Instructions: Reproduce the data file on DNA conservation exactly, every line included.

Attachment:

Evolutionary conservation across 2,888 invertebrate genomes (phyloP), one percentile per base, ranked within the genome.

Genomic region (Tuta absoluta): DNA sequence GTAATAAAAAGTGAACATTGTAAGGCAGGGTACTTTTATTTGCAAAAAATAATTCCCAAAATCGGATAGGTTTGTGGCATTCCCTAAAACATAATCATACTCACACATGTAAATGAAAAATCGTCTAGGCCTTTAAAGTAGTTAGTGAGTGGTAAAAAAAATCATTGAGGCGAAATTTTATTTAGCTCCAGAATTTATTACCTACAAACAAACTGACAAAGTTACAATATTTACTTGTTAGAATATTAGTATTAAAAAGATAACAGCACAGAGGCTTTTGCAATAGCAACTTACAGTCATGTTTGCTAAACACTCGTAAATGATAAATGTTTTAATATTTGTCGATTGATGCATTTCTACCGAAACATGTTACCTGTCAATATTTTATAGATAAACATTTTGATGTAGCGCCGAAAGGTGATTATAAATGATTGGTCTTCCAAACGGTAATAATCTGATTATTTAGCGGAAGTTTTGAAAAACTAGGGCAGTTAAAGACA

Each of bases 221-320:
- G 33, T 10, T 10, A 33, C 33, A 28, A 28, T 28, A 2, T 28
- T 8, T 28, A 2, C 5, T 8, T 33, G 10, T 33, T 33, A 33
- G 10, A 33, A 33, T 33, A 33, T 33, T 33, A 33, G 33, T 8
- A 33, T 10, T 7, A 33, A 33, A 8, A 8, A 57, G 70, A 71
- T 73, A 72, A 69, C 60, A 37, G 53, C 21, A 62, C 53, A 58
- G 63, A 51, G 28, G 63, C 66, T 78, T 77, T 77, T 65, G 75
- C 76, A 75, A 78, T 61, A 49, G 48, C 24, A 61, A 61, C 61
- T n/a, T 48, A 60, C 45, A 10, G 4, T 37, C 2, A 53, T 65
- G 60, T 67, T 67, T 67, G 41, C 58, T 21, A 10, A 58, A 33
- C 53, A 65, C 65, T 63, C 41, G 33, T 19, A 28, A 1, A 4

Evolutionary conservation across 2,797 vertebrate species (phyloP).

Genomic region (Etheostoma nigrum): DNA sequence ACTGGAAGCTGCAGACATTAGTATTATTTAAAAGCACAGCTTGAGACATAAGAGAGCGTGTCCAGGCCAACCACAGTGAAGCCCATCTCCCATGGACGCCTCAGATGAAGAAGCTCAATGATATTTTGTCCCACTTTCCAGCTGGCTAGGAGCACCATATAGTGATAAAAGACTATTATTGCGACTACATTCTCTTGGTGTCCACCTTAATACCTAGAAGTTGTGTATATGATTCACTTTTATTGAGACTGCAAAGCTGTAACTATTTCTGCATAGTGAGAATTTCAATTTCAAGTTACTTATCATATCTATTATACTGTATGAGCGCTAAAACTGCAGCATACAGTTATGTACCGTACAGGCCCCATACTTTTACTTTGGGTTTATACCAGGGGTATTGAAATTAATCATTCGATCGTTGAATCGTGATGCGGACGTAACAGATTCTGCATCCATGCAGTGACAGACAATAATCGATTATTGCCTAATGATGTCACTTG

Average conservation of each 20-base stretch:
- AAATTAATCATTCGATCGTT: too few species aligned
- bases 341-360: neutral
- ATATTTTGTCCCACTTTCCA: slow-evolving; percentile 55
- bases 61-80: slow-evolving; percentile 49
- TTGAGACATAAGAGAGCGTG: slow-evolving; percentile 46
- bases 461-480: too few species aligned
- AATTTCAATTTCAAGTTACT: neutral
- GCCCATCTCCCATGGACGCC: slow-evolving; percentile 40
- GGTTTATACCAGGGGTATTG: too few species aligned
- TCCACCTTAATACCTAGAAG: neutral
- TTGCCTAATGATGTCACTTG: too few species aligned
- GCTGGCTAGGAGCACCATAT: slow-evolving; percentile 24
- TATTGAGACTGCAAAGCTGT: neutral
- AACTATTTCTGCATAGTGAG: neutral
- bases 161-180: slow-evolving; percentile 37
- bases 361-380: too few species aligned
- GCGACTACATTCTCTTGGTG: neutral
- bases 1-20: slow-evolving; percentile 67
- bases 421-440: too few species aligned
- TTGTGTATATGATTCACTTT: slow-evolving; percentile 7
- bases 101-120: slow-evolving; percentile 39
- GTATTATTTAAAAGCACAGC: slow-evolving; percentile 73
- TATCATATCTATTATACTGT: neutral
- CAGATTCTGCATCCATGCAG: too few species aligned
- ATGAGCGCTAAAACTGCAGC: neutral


Evolutionary conservation across 2,888 invertebrate genomes (phyloP), one percentile per base, ranked within the genome.

Genomic region (Tuta absoluta): DNA sequence GTAATAAAAAGTGAACATTGTAAGGCAGGGTACTTTTATTTGCAAAAAATAATTCCCAAAATCGGATAGGTTTGTGGCATTCCCTAAAACATAATCATACTCACACATGTAAATGAAAAATCGTCTAGGCCTTTAAAGTAGTTAGTGAGTGGTAAAAAAAATCATTGAGGCGAAATTTTATTTAGCTCCAGAATTTATTACCTACAAACAAACTGACAAAGTTACAATATTTACTTGTTAGAATATTAGTATTAAAAAGATAACAGCACAGAGGCTTTTGCAATAGCAACTTACAGTCATGTTTGCTAAACACTCGTAAATGATAAATGTTTTAATATTTGTCGATTGATGCATTTCTACCGAAACATGTTACCTGTCAATATTTTATAGATAAACATTTTGATGTAGCGCCGAAAGGTGATTATAAATGATTGGTCTTCCAAACGGTAATAATCTGATTATTTAGCGGAAGTTTTGAAAAACTAGGGCAGTTAAAGACA

Each of bases 221-320:
- G 33, T 10, T 10, A 33, C 33, A 28, A 28, T 28, A 2, T 28
- T 8, T 28, A 2, C 5, T 8, T 33, G 10, T 33, T 33, A 33
- G 10, A 33, A 33, T 33, A 33, T 33, T 33, A 33, G 33, T 8
- A 33, T 10, T 7, A 33, A 33, A 8, A 8, A 57, G 70, A 71
- T 73, A 72, A 69, C 60, A 37, G 53, C 21, A 62, C 53, A 58
- G 63, A 51, G 28, G 63, C 66, T 78, T 77, T 77, T 65, G 75
- C 76, A 75, A 78, T 61, A 49, G 48, C 24, A 61, A 61, C 61
- T n/a, T 48, A 60, C 45, A 10, G 4, T 37, C 2, A 53, T 65
- G 60, T 67, T 67, T 67, G 41, C 58, T 21, A 10, A 58, A 33
- C 53, A 65, C 65, T 63, C 41, G 33, T 19, A 28, A 1, A 4

Evolutionary conservation across 2,797 vertebrate species (phyloP).

Genomic region (Etheostoma nigrum): DNA sequence ACTGGAAGCTGCAGACATTAGTATTATTTAAAAGCACAGCTTGAGACATAAGAGAGCGTGTCCAGGCCAACCACAGTGAAGCCCATCTCCCATGGACGCCTCAGATGAAGAAGCTCAATGATATTTTGTCCCACTTTCCAGCTGGCTAGGAGCACCATATAGTGATAAAAGACTATTATTGCGACTACATTCTCTTGGTGTCCACCTTAATACCTAGAAGTTGTGTATATGATTCACTTTTATTGAGACTGCAAAGCTGTAACTATTTCTGCATAGTGAGAATTTCAATTTCAAGTTACTTATCATATCTATTATACTGTATGAGCGCTAAAACTGCAGCATACAGTTATGTACCGTACAGGCCCCATACTTTTACTTTGGGTTTATACCAGGGGTATTGAAATTAATCATTCGATCGTTGAATCGTGATGCGGACGTAACAGATTCTGCATCCATGCAGTGACAGACAATAATCGATTATTGCCTAATGATGTCACTTG

Average conservation of each 20-base stretch:
- AAATTAATCATTCGATCGTT: too few species aligned
- bases 341-360: neutral
- ATATTTTGTCCCACTTTCCA: slow-evolving; percentile 55
- bases 61-80: slow-evolving; percentile 49
- TTGAGACATAAGAGAGCGTG: slow-evolving; percentile 46
- bases 461-480: too few species aligned
- AATTTCAATTTCAAGTTACT: neutral
- GCCCATCTCCCATGGACGCC: slow-evolving; percentile 40
- GGTTTATACCAGGGGTATTG: too few species aligned
- TCCACCTTAATACCTAGAAG: neutral
- TTGCCTAATGATGTCACTTG: too few species aligned
- GCTGGCTAGGAGCACCATAT: slow-evolving; percentile 24
- TATTGAGACTGCAAAGCTGT: neutral
- AACTATTTCTGCATAGTGAG: neutral
- bases 161-180: slow-evolving; percentile 37
- bases 361-380: too few species aligned
- GCGACTACATTCTCTTGGTG: neutral
- bases 1-20: slow-evolving; percentile 67
- bases 421-440: too few species aligned
- TTGTGTATATGATTCACTTT: slow-evolving; percentile 7
- bases 101-120: slow-evolving; percentile 39
- GTATTATTTAAAAGCACAGC: slow-evolving; percentile 73
- TATCATATCTATTATACTGT: neutral
- CAGATTCTGCATCCATGCAG: too few species aligned
- ATGAGCGCTAAAACTGCAGC: neutral